As has been mentioned up-thread, this book is going to cost us in excess of AU$100 - $49.99 product + $42.05 international shipping = US$92.04 before conversion to kangaroo dollars and hell only knows what markup the retail stores will give it? Certainly there are ways of reducing that cost (15% Pathfinder Advantage or spreading international shipping across multiple books), but there will be a lot of "Pathfinder ? 3.5 for over 100 bucks ? Never ! oh, wait, the PDF is 10$, and I don't get slugged for international shipping !" The PDF may be a 5:1 saving of $40 to Americans, but it's a 9:1 saving of over $80 to Australians!

I had been fearing for a while that the sheer weight of 576 pages was going to hit international sales hard. I would hate to have seen international gamers turn away from Pathfinder based solely on the price of the Core Rulebook.

I gifted all my Runelord and Crimson Throne players and nieces and nephews the Beta last Christmas (took care of most of my Christmas shopping with one Paizo order last August, how smart was that?), but at $100 each I'm sorry to say I won't be following that up with the Core Rulebook this Christmas (sorry guys!).

I'm sure many of my players will be taking advantage of the $10 PDF, some will likely pick up the hardcover for birthday or Christmas, but at least they can all continue playing Pathfinder when the rules switch over in August.

My nieces/nephews, however are more likely to absorb a book than a PDF, and how do I gift a PDF to them on their birthdays anyway? Since they already have the Beta, I'll probably follow that up with the Bestiary instead. For this reason, I still think an entry-level Pathfinder Basic (levels 1-3) would be a wise product offering.

But otherwise, I echo everyone else's "Bravo Paizo!" on their PDF pricing. I suspect more players will be tempted to give a $10 PDF a try, and thus create even greater demand for Paizo's quality adventure paths and other products. Well done guys!


Wow. DarkMate, your mates there are lucky!


Wow. You guys really *do* get it.
So many companies freak out at the speed and ease with which information can be transmitted these days, but (IMHO) for those ready to accept change and adapt, the opportunities offered by (near) zero cost, infinitely scaling distribution, will make them very, very successful.

I've seen several comments from people outside of the US, where lower incomes/exchange rates/shipping + tariffs combine to make a larger financial barrier for people thinking of getting into this hobby. This move is hands down a better scenario for this audience, but it also makes me wonder:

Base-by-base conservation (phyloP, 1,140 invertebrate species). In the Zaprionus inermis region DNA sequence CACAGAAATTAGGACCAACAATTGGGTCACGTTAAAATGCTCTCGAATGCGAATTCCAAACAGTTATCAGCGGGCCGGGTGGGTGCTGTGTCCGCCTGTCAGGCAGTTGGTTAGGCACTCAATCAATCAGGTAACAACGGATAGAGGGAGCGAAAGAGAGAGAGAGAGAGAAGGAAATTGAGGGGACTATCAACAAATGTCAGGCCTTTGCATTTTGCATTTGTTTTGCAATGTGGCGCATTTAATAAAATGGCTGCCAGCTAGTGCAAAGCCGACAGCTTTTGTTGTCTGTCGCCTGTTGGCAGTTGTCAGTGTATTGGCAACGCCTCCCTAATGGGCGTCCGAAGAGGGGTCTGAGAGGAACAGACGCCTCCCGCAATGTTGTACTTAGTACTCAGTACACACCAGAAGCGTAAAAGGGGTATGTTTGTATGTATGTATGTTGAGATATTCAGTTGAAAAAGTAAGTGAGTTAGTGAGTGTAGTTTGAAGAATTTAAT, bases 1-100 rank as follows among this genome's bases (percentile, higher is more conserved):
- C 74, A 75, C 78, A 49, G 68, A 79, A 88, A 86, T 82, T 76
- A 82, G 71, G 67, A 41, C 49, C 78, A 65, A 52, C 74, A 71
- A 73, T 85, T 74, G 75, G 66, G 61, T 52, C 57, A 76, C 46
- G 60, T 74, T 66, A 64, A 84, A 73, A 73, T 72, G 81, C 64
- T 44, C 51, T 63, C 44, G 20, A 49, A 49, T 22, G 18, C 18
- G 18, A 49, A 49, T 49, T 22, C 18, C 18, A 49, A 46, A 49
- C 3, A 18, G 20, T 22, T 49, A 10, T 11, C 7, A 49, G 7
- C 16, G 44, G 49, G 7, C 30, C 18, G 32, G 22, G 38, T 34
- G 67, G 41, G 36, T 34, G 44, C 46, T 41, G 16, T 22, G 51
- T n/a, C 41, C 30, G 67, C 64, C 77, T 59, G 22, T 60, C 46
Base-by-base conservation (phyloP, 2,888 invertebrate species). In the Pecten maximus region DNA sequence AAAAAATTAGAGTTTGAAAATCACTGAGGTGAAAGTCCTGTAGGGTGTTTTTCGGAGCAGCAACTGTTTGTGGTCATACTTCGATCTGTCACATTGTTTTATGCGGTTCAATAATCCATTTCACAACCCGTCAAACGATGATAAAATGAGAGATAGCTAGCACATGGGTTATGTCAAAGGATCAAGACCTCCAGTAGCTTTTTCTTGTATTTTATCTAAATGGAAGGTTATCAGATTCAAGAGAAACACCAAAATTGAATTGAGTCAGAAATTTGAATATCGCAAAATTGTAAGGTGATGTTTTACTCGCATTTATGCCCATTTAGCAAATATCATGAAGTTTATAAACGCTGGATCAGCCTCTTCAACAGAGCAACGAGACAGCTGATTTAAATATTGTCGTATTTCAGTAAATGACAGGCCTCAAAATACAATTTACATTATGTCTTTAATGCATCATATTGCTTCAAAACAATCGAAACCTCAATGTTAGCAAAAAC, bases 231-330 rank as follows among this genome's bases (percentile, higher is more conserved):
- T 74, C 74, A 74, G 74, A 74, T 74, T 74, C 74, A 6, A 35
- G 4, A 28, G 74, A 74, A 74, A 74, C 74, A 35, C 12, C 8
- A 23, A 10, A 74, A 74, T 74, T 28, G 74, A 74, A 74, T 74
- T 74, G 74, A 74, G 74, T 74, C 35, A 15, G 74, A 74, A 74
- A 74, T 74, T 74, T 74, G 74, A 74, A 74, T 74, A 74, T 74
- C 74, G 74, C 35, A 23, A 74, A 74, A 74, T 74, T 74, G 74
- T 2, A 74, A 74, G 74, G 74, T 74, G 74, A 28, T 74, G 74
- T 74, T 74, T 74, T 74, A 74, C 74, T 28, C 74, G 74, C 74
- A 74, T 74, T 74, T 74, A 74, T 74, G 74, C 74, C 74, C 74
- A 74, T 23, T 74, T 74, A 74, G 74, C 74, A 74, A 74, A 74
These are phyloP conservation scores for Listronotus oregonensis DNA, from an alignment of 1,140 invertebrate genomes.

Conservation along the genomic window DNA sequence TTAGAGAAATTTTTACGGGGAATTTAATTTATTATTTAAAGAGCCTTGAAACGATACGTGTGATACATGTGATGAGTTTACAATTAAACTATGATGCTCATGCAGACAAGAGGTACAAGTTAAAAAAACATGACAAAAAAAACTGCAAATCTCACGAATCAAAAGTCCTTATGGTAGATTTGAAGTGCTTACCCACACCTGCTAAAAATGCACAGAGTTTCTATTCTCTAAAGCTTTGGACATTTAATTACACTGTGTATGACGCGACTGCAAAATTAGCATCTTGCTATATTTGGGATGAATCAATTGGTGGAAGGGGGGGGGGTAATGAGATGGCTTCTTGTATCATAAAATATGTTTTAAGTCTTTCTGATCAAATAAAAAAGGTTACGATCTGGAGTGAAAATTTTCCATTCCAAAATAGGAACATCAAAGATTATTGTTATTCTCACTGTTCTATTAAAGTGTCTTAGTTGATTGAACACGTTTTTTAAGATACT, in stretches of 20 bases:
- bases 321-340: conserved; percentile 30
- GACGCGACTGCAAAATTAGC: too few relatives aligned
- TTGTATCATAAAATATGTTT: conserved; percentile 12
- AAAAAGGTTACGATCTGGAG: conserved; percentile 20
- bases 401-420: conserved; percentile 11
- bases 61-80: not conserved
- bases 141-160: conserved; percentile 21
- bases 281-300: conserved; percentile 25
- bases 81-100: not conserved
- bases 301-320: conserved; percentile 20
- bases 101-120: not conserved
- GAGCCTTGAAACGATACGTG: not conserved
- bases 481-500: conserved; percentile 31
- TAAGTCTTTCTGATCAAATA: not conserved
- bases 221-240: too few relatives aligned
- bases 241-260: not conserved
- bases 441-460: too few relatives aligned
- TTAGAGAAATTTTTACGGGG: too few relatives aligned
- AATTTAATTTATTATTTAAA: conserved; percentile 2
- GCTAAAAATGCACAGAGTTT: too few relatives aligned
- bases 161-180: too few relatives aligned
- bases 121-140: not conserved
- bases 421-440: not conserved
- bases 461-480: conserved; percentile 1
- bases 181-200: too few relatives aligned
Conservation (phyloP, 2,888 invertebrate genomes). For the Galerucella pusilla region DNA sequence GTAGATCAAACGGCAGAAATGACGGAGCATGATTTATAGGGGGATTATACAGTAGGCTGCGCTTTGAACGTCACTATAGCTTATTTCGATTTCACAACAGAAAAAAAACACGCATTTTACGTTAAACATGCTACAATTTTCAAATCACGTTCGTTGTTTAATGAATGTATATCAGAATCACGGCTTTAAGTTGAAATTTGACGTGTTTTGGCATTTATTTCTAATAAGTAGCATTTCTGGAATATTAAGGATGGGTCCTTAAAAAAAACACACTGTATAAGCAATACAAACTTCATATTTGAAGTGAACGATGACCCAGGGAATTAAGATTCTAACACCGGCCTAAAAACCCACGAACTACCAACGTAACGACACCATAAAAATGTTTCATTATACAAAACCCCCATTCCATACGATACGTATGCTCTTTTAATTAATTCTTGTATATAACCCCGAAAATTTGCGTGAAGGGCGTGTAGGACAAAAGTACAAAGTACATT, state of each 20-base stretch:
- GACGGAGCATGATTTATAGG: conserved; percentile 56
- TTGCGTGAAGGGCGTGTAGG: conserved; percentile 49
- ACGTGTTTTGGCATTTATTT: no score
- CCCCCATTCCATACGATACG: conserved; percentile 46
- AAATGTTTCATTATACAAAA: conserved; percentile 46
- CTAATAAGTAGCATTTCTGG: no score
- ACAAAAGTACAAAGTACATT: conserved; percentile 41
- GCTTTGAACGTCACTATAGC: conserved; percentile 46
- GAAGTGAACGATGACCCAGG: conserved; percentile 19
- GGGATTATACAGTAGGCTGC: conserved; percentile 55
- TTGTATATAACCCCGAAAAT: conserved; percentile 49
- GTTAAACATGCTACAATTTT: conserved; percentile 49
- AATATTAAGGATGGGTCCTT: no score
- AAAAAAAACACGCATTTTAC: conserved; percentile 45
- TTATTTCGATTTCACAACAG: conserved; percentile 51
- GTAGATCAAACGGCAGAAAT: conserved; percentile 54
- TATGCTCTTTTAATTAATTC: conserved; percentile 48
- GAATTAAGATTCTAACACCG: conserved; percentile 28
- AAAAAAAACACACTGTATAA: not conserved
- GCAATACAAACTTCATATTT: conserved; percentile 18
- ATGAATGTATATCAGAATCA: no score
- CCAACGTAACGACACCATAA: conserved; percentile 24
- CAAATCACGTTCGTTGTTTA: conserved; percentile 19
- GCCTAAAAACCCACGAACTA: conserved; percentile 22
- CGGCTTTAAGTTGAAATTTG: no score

Will your translators/foreign language publishers also be offering similarly priced PDFs, or will that be up to each and every translator/publisher themselves? I don't know if you necessarily want to FORCE your partners to also take this step, but if your own combined sales numbers (dead tree + PDF) are compelling, that in itself will likely convince any doubters. Actually, ESPECIALLY for markets (say, Latin America or Russian) where US$50+ hardback prices might reduce the market, a lower price point PDF would probably have an EVEN LARGER net increase in sales $ than the traditional approach.

...I think there IS a certain number of FLGS owners who currently DON'T "get it",
but I think you're going the right way, and rather than let one small, conservative channel dictate you abandoning another promising one, you should simply further "step up" the type of stuff you do to promote FLGS+Pathfinder tie in's, and even profile/interview (in your sales material) independent stores who have thrived with Pathfinder, as an example to 'doubting' FLGS owners.
(I think I saw it mentioned here that you guys were contemplating a softcover "PHB only" version (~50%-60% page count?) when you get to a point where a 2nd print run is needed, and I think that would also be a great move - combined with the PDF, you'd be offering product tailored to an even broader audience, and likely be making signifigant "upgrade" sells from people who first buy the PDF, then the "PHB", then the complete Rule Set. But you know how smart you are, you don't need to be told, I'm sure... ;-) )

Bravo.


DarkWhite wrote:

I gifted all my Runelord and Crimson Throne players and nieces and nephews the Beta last Christmas (took care of most of my Christmas shopping with one Paizo order last August, how smart was that?), but at $100 each I'm sorry to say I won't be following that up with the Core Rulebook this Christmas (sorry guys!).

What? I'm heart broken, how will I ever get swayed to join the dark side?


I will be purchasing both physical books and the PDF versions of the phb, gm guide and the MM. When at the game table, the PDF does me absolutely no good so I need a book if a rule or info needs to be confirmed. When NOT at the game table I am most likely researching at which point the text searching ability that the PDF offers saves me a ton of time ... well worth $10.00.